Not the dreaded winter of retail death. No! Arghhhhhhh!
Ok so maybe it’s not that bad but it despite the uptick in the economy and the stock market surging, there has been a recent shake up in the retail fashion world. And the source may be…..to many stores.
Noooooo. Don’t take away my favorite mall.
America has 7.5 billion square feet of retail space. Since 1980 we have seen an increase of 3.3 billion square feet. That comes to 20 square feet of shopping space for every single US resident, including all those high fashion consuming illegal residents. The next closest country by retail space is the U.K. with a whopping 3 square feet per person, followed by France and Brazil at 2 and Germany at 1. Yet another reason to be glad we aren’t German.
Go America, an extra, unnecessary 17 square feet of shopping space per person. Who says we aren’t world leaders.
Oh and that number only includes gross leasable space, not freestanding retailers so the number is actually way bigger.
So what is the cause to the recent spate of retail closings and bankrupcies? Why have more then 1,000 apparel and accessory stores closed or are on their last tottering legs? What has caused Wet Seal, Delia’s, DEB Shops, C. Wonder, Gap’s Piperlime, Kate Spade Saturday, Jones New York, and Caché to all close or go bankrupt within the past two months? The answer for most of them is….. to many stores. Yes we have to many stores.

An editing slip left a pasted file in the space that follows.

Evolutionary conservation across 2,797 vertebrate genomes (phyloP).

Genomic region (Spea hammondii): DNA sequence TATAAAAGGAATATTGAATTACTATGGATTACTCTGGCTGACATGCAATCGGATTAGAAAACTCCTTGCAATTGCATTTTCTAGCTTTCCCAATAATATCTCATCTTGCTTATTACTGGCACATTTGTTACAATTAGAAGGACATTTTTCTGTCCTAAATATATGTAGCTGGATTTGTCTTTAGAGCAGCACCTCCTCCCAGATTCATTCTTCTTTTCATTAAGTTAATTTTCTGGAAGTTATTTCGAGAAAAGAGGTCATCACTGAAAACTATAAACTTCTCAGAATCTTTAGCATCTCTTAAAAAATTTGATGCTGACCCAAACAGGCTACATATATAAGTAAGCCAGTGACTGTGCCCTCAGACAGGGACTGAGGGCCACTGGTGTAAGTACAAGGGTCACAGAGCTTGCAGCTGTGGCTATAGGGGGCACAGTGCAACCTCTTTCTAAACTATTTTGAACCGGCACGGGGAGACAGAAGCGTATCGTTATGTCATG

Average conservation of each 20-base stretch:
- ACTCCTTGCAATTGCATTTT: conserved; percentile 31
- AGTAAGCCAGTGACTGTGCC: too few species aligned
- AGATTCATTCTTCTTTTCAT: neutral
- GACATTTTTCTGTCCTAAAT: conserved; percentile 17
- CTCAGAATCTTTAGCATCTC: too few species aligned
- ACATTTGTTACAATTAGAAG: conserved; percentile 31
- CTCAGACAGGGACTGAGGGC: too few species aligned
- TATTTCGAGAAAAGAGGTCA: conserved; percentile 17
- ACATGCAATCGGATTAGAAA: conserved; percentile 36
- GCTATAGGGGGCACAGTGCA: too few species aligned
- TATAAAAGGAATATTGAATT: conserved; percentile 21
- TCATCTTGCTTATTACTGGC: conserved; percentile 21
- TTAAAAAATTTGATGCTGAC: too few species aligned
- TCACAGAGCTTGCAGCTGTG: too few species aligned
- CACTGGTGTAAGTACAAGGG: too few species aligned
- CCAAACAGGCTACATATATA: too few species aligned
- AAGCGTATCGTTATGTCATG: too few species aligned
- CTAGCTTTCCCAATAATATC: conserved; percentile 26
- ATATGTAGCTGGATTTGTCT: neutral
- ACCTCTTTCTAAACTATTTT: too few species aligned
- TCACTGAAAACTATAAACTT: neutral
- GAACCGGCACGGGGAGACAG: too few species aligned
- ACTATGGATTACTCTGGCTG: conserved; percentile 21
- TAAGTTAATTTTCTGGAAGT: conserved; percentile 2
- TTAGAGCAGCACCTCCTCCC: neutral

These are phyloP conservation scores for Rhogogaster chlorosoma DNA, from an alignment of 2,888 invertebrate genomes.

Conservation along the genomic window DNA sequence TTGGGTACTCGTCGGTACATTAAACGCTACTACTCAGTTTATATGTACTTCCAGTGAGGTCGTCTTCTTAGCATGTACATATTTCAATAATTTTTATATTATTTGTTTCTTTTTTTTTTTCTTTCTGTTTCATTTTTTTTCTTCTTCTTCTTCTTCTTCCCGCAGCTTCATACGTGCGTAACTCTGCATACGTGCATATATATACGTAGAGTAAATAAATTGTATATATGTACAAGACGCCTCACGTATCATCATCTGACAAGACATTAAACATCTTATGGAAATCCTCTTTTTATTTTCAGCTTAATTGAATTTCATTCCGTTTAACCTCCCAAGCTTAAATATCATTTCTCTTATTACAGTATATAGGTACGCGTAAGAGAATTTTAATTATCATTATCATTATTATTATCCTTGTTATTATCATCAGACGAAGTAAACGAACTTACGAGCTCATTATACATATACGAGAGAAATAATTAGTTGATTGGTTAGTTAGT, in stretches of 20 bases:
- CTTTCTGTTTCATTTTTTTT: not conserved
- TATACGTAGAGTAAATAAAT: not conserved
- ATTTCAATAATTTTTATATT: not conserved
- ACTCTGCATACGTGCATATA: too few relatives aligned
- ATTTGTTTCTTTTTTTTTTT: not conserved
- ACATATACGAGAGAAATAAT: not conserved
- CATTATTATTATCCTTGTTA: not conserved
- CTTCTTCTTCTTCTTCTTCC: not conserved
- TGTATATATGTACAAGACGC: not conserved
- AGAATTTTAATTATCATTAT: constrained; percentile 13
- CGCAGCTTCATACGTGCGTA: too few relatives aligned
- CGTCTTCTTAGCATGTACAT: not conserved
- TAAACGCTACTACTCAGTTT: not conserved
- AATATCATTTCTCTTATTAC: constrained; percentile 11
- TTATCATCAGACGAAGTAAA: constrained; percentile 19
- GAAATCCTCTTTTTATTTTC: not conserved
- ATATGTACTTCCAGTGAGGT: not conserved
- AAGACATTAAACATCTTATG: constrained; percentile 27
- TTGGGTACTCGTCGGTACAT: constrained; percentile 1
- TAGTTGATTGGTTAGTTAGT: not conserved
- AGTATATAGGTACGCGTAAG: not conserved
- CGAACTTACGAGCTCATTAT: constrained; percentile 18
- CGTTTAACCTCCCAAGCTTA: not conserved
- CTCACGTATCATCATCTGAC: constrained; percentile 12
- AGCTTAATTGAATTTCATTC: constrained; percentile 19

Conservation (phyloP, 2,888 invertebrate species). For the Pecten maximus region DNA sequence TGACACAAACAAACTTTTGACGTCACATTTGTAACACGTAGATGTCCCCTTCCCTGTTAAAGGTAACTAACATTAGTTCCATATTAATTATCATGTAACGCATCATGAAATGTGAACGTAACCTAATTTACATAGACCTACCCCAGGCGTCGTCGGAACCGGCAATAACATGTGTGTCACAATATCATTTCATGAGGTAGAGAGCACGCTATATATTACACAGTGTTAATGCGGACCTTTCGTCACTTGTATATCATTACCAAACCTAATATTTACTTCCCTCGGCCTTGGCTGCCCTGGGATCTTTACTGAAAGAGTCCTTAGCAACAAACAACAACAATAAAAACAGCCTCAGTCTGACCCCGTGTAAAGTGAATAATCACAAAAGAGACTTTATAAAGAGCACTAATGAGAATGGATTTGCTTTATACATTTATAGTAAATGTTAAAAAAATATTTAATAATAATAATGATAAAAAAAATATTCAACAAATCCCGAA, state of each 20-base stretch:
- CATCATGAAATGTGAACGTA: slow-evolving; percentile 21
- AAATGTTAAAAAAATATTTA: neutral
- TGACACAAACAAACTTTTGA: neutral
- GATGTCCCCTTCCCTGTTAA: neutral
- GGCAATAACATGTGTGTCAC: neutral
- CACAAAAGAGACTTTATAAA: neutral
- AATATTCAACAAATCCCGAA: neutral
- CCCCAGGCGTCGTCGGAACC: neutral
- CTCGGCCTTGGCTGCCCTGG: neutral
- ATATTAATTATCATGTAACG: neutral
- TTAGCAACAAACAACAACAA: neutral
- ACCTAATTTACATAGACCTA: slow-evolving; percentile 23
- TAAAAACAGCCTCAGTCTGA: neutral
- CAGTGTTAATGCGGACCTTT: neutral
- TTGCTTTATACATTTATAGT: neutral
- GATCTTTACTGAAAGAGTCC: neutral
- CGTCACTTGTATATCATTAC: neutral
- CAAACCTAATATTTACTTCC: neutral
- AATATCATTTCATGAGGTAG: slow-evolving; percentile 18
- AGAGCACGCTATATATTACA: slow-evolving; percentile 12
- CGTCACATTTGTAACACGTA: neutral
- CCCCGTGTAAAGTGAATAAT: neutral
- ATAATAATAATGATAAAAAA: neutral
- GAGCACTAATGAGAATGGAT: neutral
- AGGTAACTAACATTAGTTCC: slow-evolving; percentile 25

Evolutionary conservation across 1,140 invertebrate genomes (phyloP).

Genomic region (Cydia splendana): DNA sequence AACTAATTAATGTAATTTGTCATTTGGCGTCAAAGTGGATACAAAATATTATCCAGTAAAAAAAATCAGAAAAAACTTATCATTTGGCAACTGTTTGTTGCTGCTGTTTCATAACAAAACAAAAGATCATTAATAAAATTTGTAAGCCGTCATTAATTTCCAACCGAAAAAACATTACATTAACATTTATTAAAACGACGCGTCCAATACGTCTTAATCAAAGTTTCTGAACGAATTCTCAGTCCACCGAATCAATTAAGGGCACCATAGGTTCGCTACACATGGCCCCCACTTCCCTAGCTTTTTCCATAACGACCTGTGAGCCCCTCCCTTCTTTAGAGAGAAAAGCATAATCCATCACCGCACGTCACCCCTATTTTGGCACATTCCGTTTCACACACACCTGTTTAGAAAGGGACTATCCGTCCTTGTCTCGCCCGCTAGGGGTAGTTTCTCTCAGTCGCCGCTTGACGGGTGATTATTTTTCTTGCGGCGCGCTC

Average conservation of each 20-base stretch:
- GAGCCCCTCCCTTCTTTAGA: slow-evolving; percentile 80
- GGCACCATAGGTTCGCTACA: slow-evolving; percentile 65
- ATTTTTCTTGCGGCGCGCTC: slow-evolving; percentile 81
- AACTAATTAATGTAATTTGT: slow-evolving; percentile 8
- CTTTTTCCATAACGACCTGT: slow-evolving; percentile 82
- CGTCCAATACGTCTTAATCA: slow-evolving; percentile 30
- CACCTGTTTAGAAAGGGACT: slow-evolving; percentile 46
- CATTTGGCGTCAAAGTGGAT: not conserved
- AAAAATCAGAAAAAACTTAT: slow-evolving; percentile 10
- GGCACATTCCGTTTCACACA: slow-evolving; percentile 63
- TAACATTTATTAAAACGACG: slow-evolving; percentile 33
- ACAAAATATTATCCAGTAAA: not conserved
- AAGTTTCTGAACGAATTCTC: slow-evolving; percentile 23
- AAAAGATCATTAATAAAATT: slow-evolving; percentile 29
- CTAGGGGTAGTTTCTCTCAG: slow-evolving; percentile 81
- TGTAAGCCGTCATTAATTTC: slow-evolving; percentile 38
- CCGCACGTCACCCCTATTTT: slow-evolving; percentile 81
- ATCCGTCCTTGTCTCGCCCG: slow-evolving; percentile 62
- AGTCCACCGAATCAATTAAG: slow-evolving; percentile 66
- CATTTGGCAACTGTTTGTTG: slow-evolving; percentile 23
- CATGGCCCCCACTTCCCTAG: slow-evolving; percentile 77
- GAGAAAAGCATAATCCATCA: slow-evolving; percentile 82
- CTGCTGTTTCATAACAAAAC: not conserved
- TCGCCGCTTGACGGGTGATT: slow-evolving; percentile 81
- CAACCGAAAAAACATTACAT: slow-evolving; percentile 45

We have a glut of retail space and too many store options. Sure we all like having choice. Yes we like being able to express our individual style and personality by dressing differently from each other, or in most cases dressing just like a group that we want to be indetified with but unlike other groups. Oh you wear Lucy to the gym, I only wear Lululemon.
As wonderful as choice is, sometimes there is just to much. That doesn’t mean it’s bad to have 27 different tank tees to choose from. It just means the free market can’t support 27 different retailers who all want to sell something similar. If one company can’t keep up with the latest trends and demands they may face being pushed out of the marketplace by a faster, or more popular competitor. At the end of the day, we just can’t support 20+ square feet of retail space per person. Ironically, as quickly as those spaces are being vacated there are other retailers just waiting to snap them up. There seems to be no stopping the desire for expansion. There is actually demand for more space from retailers then we currently have.
Now in some cases such as Gap’s Piperlime and Kate Spade Saturday, their parent companies want to do away with smaller scale disctractions and focus on their primary brands. If something can’t grow fast enough with high enough margins then cut and run and focus on what you know works. I wish I could say a $100 million business like Piperlime was a distraction and has to go. Oh to have such problems.
So what is going to happen next. Hold on as even more stores close down. Perhaps even one of your favorites. But don’t worry. There will be a new H&M or Zara or Wallmart to take their place. The engines of commerce will keep on rolling.